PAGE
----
A single control center for the sleep-wake cycle in the brain has been identified by researchers at the University of Bern. The finding is of great importance in the search for new sleep disorder therapies, as previously it was thought that multiple brain areas were needed to control sleep and wakefulness.
Every night we spend several hours asleep and every morning we awaken to go about our lives. How brain circuits control this sleep-wake cycle remains a mystery.
Our sleep is divided into two phases, non-rapid eye movement (NREM) sleep, and REM (or paradoxical) sleep during which most of our dreaming occurs. Important brain circuits have been identified using both experimental and clinical evidence, yet the precise underlying mechanisms, such as the onset, maintenance and termination of sleep and dreaming, is not well understood.
One Brain Hub
When we fall asleep, the electroencephalogram (EEG) reveals that our brains generate rhythmic oscillations called slow waves. These waves are important for keeping us asleep and for recovering after a full day of mental and physical activity.
Common hypotheses hold that these slow waves are produced in the cerebral cortex, the upper part of the brain just below the surface of the skull. In contrast, wakefulness was thought to arise from the activity of “wake centers” located in the lower part of the brain including the brainstem that directly activates the neocortex, which is the part of the mammalian brain involved in higher-order brain functions such as sensory perception, cognition and generation of motor commands.
Now, neuroscientists at the Department of BioMedical Research (DBMR) at the University of Bern and the Department of Neurology at Inselspital, Bern University Hospital, found that neurons in the thalamus, a central hub of the brain, control sleep as well as wakefulness.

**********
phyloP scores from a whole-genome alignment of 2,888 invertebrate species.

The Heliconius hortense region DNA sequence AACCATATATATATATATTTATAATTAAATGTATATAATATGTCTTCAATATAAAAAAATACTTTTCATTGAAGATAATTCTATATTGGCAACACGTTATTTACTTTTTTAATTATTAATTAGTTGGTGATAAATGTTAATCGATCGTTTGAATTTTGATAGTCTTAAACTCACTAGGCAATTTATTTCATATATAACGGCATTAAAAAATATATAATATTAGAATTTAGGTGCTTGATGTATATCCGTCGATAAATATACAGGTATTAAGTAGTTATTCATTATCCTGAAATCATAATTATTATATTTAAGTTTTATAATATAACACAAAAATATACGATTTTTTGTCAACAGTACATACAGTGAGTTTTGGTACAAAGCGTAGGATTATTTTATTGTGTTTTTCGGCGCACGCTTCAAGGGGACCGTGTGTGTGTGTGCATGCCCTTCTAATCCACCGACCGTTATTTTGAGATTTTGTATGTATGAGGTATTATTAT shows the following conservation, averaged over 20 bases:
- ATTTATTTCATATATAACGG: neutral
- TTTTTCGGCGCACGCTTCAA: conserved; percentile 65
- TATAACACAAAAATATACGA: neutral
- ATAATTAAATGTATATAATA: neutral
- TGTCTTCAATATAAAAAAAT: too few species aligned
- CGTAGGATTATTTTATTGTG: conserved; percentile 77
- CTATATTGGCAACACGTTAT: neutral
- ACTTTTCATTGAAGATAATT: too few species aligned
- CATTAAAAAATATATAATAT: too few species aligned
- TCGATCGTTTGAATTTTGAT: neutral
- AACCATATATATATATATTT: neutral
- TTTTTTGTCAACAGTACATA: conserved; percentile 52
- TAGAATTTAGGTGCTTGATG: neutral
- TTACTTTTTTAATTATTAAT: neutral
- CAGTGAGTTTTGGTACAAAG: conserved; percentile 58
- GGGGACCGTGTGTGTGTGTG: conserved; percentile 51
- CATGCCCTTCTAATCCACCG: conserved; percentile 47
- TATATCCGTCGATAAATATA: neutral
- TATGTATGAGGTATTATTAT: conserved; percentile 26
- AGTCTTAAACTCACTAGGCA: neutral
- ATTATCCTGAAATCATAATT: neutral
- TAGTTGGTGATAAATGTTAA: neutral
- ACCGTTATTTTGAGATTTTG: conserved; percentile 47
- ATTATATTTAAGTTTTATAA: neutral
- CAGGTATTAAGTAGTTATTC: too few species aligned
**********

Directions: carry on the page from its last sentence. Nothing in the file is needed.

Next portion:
More Restful Sleep
The researchers, headed by Prof. Dr. Antoine Adamantidis, discovered that a small population of these thalamic neurons have a dual control over sleep and wakefulness, by generating sleep slow waves but also waking up from sleep, depending on their electrical activity.
The research group used a technique called optogenetics, with which they used light pulses to precisely control the activity of thalamic neurons of mice. When they activated thalamic neurons with regular long-lasting stimuli the animals woke up, but if they activated them in a slow rhythmical manner, the mice had a deeper, more restful sleep.
This is the first time that an area of the brain has been found to have both sleep and wake promoting functions.
“Interestingly, we were also able to show that suppression of thalamic neuronal activity impaired the recovery from sleep loss, suggesting that these neurons are essential for a restful sleep after extended period of being awake,”
said Dr. Thomas Gent, lead author of the study. This shows that the thalamus is a key player in both sleep and wake.
Sleep Medicine Breakthrough
The findings of this study are particularly important in a modern world, where the active population sleeps about 20 percent less than 50 years ago and suffers from chronic sleep disturbances. People frequently work irregular hours and rarely catch up on lost sleep. Poor sleep is increasingly linked to a multitude of psychiatric diseases and weakens the immune system.
“We believe that uncovering the control mechanisms of thalamic neurons during sleep and wake will be key to finding new sleep therapies in an increasingly sleep deprived society,”
said Prof. Antoine Adamantidis.
The work was supported in part by the Human Frontier Science Program, Inselspital University Hospital, the University of Bern, Swiss National Science Foundation, and the European Research Council.
Thomas C. Gent, Mojtaba Bandarabadi, Carolina Gutierrez Herrera & Antoine R. Adamantidis
Thalamic dual control of sleep and wakefulness
Nature Neuroscience (2018). DOI: 10.1038/s41593-018-0164-7
Like This Article? Sciencebeta has a free 3 times weekly digest of the most interesting and intriguing articles in psychology, neuroscience, neurology, and cognitive sciences. Want to give it a try? Subscribe right here